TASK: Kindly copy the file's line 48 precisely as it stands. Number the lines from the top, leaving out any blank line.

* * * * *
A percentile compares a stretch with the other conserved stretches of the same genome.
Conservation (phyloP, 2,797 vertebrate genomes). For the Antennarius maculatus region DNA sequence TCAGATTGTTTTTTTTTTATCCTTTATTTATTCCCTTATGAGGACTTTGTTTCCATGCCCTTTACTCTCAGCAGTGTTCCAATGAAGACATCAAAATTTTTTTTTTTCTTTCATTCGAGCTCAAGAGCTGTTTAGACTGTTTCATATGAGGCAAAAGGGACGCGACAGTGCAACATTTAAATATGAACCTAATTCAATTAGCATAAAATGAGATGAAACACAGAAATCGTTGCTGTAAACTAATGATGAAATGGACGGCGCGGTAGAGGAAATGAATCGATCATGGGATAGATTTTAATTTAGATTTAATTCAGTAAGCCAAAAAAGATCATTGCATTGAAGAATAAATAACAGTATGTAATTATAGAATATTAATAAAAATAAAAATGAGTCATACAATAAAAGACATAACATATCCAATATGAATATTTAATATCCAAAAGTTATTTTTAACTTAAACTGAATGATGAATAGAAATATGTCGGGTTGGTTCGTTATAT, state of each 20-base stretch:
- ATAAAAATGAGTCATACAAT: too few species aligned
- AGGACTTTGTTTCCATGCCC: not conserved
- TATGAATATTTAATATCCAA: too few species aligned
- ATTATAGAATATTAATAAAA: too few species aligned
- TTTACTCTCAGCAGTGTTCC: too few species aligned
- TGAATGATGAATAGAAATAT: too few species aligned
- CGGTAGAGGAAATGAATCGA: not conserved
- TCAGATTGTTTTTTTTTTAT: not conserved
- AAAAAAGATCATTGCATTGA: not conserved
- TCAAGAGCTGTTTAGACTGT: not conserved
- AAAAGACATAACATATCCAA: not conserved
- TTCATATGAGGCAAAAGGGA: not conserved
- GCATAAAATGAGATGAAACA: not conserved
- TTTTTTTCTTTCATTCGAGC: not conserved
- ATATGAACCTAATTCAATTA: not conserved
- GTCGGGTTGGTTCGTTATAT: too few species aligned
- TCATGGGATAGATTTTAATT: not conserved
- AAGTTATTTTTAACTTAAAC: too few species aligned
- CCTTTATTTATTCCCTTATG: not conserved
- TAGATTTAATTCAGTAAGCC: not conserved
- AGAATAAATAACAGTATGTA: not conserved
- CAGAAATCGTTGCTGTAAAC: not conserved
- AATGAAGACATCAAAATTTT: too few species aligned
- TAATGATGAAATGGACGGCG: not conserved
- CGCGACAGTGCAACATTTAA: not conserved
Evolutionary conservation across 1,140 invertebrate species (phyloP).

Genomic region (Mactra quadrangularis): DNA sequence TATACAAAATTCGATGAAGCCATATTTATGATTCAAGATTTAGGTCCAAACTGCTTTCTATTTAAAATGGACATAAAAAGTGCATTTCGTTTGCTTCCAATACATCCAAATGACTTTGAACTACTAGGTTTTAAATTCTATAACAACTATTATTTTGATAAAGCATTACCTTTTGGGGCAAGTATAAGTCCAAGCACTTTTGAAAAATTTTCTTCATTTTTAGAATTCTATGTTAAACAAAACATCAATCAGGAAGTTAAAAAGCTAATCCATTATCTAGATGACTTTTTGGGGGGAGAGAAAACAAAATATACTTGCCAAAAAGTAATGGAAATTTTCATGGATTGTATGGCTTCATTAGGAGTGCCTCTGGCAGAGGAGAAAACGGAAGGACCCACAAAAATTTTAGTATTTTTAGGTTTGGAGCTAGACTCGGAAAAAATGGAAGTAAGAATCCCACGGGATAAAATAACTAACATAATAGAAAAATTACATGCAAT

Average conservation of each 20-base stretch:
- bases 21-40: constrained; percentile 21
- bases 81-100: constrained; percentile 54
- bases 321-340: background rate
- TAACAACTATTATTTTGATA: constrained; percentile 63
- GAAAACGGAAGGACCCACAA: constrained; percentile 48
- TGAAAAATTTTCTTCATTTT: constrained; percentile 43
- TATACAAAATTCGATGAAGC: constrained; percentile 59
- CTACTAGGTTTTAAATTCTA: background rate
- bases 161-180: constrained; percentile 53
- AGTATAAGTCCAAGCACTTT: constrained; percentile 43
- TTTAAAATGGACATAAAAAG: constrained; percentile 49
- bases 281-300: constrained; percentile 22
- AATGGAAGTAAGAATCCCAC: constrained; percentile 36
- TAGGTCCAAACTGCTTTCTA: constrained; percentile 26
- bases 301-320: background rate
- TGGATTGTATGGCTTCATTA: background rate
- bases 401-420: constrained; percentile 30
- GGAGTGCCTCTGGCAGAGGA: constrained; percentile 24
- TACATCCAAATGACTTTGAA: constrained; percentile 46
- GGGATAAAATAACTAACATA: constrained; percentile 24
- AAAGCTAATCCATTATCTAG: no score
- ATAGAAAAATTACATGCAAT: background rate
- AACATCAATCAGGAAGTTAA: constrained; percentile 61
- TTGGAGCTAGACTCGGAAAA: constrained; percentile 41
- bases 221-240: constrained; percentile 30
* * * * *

- GGAGTGCCTCTGGCAGAGGA: constrained; percentile 24